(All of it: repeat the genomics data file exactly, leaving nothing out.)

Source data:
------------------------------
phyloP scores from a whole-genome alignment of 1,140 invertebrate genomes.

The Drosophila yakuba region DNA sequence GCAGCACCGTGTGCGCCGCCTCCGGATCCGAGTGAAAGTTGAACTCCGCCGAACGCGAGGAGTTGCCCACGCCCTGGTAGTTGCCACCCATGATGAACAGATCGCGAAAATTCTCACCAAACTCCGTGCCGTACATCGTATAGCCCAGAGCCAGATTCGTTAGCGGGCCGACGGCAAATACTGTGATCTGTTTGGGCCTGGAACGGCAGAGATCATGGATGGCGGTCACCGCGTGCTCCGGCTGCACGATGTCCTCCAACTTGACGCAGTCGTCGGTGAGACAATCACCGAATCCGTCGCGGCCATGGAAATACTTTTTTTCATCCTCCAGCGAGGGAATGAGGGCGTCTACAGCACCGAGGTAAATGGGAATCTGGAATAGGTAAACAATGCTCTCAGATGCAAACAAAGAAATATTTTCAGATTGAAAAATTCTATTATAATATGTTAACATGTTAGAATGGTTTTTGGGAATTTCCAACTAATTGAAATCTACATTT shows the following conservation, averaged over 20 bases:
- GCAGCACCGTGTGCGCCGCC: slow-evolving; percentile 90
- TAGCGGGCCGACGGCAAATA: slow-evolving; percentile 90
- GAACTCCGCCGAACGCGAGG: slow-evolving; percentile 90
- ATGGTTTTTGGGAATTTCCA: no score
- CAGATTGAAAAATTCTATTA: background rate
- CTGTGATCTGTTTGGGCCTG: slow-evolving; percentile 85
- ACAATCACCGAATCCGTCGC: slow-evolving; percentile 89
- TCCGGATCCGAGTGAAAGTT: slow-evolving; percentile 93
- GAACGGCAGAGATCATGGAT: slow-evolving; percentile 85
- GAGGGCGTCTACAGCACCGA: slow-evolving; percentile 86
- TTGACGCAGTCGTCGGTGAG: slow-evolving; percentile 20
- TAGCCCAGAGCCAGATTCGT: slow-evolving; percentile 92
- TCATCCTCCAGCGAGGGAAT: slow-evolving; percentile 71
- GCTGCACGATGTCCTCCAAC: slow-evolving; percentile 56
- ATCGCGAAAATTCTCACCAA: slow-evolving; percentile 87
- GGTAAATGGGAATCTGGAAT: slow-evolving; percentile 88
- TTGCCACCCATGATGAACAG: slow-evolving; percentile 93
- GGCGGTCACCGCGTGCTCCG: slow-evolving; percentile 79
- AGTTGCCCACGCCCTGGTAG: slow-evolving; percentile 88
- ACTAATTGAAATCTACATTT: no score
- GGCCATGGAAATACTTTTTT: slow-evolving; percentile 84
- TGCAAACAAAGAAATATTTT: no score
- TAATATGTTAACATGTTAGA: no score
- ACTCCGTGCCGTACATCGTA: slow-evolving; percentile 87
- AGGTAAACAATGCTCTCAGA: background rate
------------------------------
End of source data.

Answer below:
phyloP scores from a whole-genome alignment of 1,140 invertebrate genomes.

The Drosophila yakuba region DNA sequence GCAGCACCGTGTGCGCCGCCTCCGGATCCGAGTGAAAGTTGAACTCCGCCGAACGCGAGGAGTTGCCCACGCCCTGGTAGTTGCCACCCATGATGAACAGATCGCGAAAATTCTCACCAAACTCCGTGCCGTACATCGTATAGCCCAGAGCCAGATTCGTTAGCGGGCCGACGGCAAATACTGTGATCTGTTTGGGCCTGGAACGGCAGAGATCATGGATGGCGGTCACCGCGTGCTCCGGCTGCACGATGTCCTCCAACTTGACGCAGTCGTCGGTGAGACAATCACCGAATCCGTCGCGGCCATGGAAATACTTTTTTTCATCCTCCAGCGAGGGAATGAGGGCGTCTACAGCACCGAGGTAAATGGGAATCTGGAATAGGTAAACAATGCTCTCAGATGCAAACAAAGAAATATTTTCAGATTGAAAAATTCTATTATAATATGTTAACATGTTAGAATGGTTTTTGGGAATTTCCAACTAATTGAAATCTACATTT shows the following conservation, averaged over 20 bases:
- GCAGCACCGTGTGCGCCGCC: slow-evolving; percentile 90
- TAGCGGGCCGACGGCAAATA: slow-evolving; percentile 90
- GAACTCCGCCGAACGCGAGG: slow-evolving; percentile 90
- ATGGTTTTTGGGAATTTCCA: no score
- CAGATTGAAAAATTCTATTA: background rate
- CTGTGATCTGTTTGGGCCTG: slow-evolving; percentile 85
- ACAATCACCGAATCCGTCGC: slow-evolving; percentile 89
- TCCGGATCCGAGTGAAAGTT: slow-evolving; percentile 93
- GAACGGCAGAGATCATGGAT: slow-evolving; percentile 85
- GAGGGCGTCTACAGCACCGA: slow-evolving; percentile 86
- TTGACGCAGTCGTCGGTGAG: slow-evolving; percentile 20
- TAGCCCAGAGCCAGATTCGT: slow-evolving; percentile 92
- TCATCCTCCAGCGAGGGAAT: slow-evolving; percentile 71
- GCTGCACGATGTCCTCCAAC: slow-evolving; percentile 56
- ATCGCGAAAATTCTCACCAA: slow-evolving; percentile 87
- GGTAAATGGGAATCTGGAAT: slow-evolving; percentile 88
- TTGCCACCCATGATGAACAG: slow-evolving; percentile 93
- GGCGGTCACCGCGTGCTCCG: slow-evolving; percentile 79
- AGTTGCCCACGCCCTGGTAG: slow-evolving; percentile 88
- ACTAATTGAAATCTACATTT: no score
- GGCCATGGAAATACTTTTTT: slow-evolving; percentile 84
- TGCAAACAAAGAAATATTTT: no score
- TAATATGTTAACATGTTAGA: no score
- ACTCCGTGCCGTACATCGTA: slow-evolving; percentile 87
- AGGTAAACAATGCTCTCAGA: background rate